Could it be that our stories of resurrection, heaven, and rebirth are comforting euphemisms for consciousness never dying – that consciousness was never really ours, but the universe itself taking a peak at its own existence using our eyes and other senses as it’s mirror? Does our intelligence, our consciousness belong not to us, but the universe?

I wish I knew.

Peace

Its just another Day
It’s Just Another Day, Artist dPomeroy
Advertisements

Humanist Humorist

I am a humanist, but I would love to be a humorist. I believe Humans are rare and odd creatures. Our world is in turmoil. People are being murdered, hungry, enslaved, mistreated, and by no other than our own hands. There is nothing new here; this state of being has always been so, evidenced in our short history on the planet. Now, the horrors are communicated globally at breath-taking speeds.

To counter the ill will, hatred, and despair, I have been thinking, instead, about what delights us. The art of humor: distinctly human, cultivated over generations; sometimes used to communicate complex ideas, other times to relieve tension.

The art of making people laugh with words is one talent I wish I possessed.  I love a good joke and a well turned phrase.  I am especially fond of the paraprosdokian: a figure of speech in which the latter part of the phrase changes the direction of the original meaning in a manner that surprises.  Here are some of my favorite examples:

  •  War doesn’t determine who is right…only who is left. – Bertrand Russell (? maybe)
  • Do not argue with an idiot.  He will drag you down to his level and beat you with experience.
  • I’ve had a perfectly wonderful evening…but this wasn’t it. – Groucho Marx 
  • You do not need a parachute to skydive. You only need a parachute to skydive twice.
  • The voices in my head may not be real, but they have some good ideas.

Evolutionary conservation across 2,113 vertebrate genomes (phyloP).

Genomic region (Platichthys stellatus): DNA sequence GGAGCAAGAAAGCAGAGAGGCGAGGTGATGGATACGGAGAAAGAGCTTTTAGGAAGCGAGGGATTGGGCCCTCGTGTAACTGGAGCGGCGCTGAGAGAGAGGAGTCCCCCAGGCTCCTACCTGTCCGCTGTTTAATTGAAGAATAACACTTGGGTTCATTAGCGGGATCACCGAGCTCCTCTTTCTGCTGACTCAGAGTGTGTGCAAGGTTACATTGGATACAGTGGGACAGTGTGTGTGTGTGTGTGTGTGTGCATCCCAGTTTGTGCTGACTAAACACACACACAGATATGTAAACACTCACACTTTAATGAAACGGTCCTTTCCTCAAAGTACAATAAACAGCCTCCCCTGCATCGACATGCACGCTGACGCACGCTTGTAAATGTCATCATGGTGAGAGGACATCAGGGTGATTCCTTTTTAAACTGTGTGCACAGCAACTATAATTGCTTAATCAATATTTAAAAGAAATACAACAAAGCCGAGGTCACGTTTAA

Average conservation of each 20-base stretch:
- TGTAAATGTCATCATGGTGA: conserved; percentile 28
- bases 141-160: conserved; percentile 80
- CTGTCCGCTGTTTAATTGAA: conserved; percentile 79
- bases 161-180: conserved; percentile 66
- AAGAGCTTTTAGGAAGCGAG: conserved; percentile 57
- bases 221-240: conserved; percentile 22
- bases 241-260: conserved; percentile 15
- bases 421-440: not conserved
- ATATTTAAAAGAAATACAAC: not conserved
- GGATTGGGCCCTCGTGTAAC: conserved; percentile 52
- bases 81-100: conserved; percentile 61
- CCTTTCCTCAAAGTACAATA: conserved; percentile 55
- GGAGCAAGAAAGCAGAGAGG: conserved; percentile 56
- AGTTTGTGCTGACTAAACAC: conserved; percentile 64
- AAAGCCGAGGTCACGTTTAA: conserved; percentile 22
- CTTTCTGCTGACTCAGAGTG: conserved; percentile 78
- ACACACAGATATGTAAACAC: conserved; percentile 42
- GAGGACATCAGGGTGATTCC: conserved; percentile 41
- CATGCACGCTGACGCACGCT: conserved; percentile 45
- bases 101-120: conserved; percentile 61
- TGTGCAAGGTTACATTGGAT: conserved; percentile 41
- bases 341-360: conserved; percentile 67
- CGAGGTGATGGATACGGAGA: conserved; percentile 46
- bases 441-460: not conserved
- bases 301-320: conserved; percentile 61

If you have a good one, please share it with me.

Peace.

 

Huong’s Peace Mural

In my last entry, I mentioned that I was going to visit the Peace Mural exhibition in D.C.  I went.   My call to action:

                                                                                      GO

Here is a person with something to say.  If you live in the area or will be visiting for the inauguration, take a side trip to see and participate in this “piece for peace”.  

As I entered the space, I was awestruck by the colorful tapestry of canvases and panels.  As I drew deeper into the space, I began to weep at the powerful images and because of the sheer number of them.  I wandered to the second floor.  There were panels and canvases in process, still wet.  I smelled the paint.  The artist Huong, a slight woman, came around the corner and approached me.  She shook my hand and began talking about the project.   I began to cry again.  She hugged me! 

Huong explained that she was a teenager in Vietnam during the Vietnam war.  She said that it was the American Youth protesting the war that inspired and ultimately saved her from that war.  Yet the horrors of it lived within.  This project, 15 years in the making, is cathartic – and it is magnificent.  GO.  Themes include: Voices of Children, Voices of the Troops; Mothers in War, The Peace of all Nations, The Flag at War, The Displaced and the Disabled, The cry of Refugees, and The Tortured.

If you cannot make the exhibition, go here:  http://www.huong.org/ 
If you are interested in the peace movement, go here:  http://www.peacemural.org/